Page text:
Examples of physical discomfort employed in psychological experiments include electric shocks, loud noises, unpleasant tastes, extreme temperatures, and food deprivation. Examples of mental discomfort include situations in which a person experiences failure, the temptation to cheat, exposure to erotic materials, and questions of a personal nature.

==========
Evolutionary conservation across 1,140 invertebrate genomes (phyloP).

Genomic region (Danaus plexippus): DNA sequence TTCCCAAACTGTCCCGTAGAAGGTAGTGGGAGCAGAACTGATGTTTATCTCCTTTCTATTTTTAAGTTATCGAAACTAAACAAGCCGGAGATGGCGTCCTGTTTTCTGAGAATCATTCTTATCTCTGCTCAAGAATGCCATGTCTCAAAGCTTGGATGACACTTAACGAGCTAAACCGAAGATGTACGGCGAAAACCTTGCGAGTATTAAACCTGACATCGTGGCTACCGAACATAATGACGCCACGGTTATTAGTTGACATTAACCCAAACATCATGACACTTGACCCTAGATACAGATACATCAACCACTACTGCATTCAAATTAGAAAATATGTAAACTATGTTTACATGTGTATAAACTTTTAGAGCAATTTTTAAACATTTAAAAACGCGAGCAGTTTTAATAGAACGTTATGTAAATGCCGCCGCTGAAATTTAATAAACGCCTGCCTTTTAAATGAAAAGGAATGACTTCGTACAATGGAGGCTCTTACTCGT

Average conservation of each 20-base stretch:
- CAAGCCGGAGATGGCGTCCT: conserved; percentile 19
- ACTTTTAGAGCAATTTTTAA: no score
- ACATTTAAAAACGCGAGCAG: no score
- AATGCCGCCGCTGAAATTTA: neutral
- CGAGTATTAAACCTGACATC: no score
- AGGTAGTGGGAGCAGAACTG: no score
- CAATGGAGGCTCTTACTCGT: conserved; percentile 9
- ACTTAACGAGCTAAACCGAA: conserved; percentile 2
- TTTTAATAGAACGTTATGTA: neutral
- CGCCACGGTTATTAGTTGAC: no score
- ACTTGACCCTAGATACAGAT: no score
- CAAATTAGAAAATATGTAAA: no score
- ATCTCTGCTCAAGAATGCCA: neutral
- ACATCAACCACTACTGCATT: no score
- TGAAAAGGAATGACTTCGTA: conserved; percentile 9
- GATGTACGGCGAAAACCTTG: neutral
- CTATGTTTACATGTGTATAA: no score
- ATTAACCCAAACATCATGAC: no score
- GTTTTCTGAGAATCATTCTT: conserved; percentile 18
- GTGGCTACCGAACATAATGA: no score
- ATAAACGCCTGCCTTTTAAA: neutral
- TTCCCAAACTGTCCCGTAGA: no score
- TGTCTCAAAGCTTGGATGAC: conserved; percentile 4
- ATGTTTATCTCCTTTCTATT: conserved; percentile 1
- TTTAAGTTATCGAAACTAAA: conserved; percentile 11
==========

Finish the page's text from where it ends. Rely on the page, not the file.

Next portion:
To avoid or minimize the infliction of physical or mental discomfort on human participants, the investigator should consider some of the following possibilities. First, employ nonhumans as participants if equally valid results could be obtained by doing so. Second, consider taking advantage of naturally occurring conditions so as not to add to persons' suffering. For example, rather than inflicting pain in order to study ways of alleviating it, employ as participants persons already suffering from, say, chronic headaches. Or, similarly with stress, study persons in unavoidable stressful situations, such as patients waiting in a dental office or students in class waiting to take a test. Third, in applied research, where the experimental "treatment" is intended to benefit participants, should a control group be required for comparison purposes, contemplate exposing them to the best known intervention. In this way, deprivation for control group participants is minimized. Fourth, closely monitor the participant for signs of distress, and provide continued reassurance to the participant that he or she is free to withdraw at any time. Finally, inflict the lowest magnitude of discomfort possible to answer the research question.